If you’re a tea drinker, you probably already know your cup is salubrious. “Tea has medicinal properties, and it is the second-most-consumed beverage in the world,” says Vicki Shanta Retelny, RDN, the Chicago-based host of the podcast Nourishing Notes.
Observational research has found that drinking two or three cups per day is associated with a lower risk of early death, heart disease, type 2 diabetes, and stroke, according to a review published in June 2019 in Molecular Nutrition & Food Research. On the other hand, the evidence for tea’s effects on weight loss hasn’t always been clear.
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Here’s what scientists know — and don’t know — about the effect of tea on body weight.
How Drinking Tea May Help With Weight Loss
If your beverages are typically high-calorie, swapping in tea may lead to weight loss. For example, trading a sugar-laden mocha for a zero-calorie tea at the coffee shop can easily save you a few hundred calories, notes Sarah Koszyk, RDN, the San Francisco–based author of 365 Snacks for Every Day of the Year.
Research suggests that tea may also play a direct role in weight loss. “Teas contain catechins, which can increase metabolism by stimulating the body to break fats down more quickly and burn more calories,” Koszyk says.
Catechins are a type of plant compound with powerful antioxidant properties, according to past research. Tea is especially rich in four catechins: epicatechin (EC), epigallocatechin (EGC), epicatechin gallate (ECG), and epigallocatechin gallate (EGCG). Of these four, EGCG is the most abundant, and it is thought to contribute most to the many health benefits of tea, according to a past review.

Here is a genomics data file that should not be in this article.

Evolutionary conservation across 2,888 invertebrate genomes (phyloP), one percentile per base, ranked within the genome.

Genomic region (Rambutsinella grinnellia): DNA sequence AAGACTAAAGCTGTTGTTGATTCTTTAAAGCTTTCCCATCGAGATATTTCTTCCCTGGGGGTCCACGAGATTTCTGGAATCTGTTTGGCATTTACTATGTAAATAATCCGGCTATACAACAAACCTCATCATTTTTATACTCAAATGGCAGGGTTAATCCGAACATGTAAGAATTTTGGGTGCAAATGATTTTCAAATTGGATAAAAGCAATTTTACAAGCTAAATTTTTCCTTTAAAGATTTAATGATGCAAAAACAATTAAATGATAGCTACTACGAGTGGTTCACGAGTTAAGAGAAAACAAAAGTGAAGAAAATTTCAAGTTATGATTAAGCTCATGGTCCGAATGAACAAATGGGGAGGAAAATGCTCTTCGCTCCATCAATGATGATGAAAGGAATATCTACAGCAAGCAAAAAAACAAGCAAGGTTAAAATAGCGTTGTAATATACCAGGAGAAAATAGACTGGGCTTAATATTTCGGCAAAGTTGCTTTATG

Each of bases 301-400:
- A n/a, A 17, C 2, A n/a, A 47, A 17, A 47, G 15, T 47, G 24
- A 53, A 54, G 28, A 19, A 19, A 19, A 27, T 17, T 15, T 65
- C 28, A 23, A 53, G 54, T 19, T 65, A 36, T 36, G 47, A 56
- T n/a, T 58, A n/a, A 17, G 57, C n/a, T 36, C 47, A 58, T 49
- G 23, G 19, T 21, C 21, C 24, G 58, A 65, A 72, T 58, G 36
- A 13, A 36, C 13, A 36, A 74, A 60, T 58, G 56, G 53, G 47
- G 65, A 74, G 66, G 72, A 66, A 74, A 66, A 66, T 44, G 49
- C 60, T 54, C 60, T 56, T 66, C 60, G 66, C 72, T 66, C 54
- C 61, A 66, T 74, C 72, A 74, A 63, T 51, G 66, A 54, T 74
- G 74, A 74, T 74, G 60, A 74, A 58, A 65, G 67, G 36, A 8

There are many varieties of tea, and several of the traditional types — green, black, white, and oolong — are harvested from the dried leaves of the Camellia sinensis plant, according to the Harvard T.H. Chan School of Public Health. Their unique flavors and properties are thanks to differences in processing, geographical location, and plant varieties. These differences also affect the nutritional composition of each tea, which means certain types may be better suited for weight loss than others.
Robust Research on Tea and Weight Loss Is Lacking
That said, many studies look at the effects of tea in capsule or tablet form, which may provide study participants with a more concentrated dose of plant compounds like EGCG than a typical bag of tea would. Other studies …….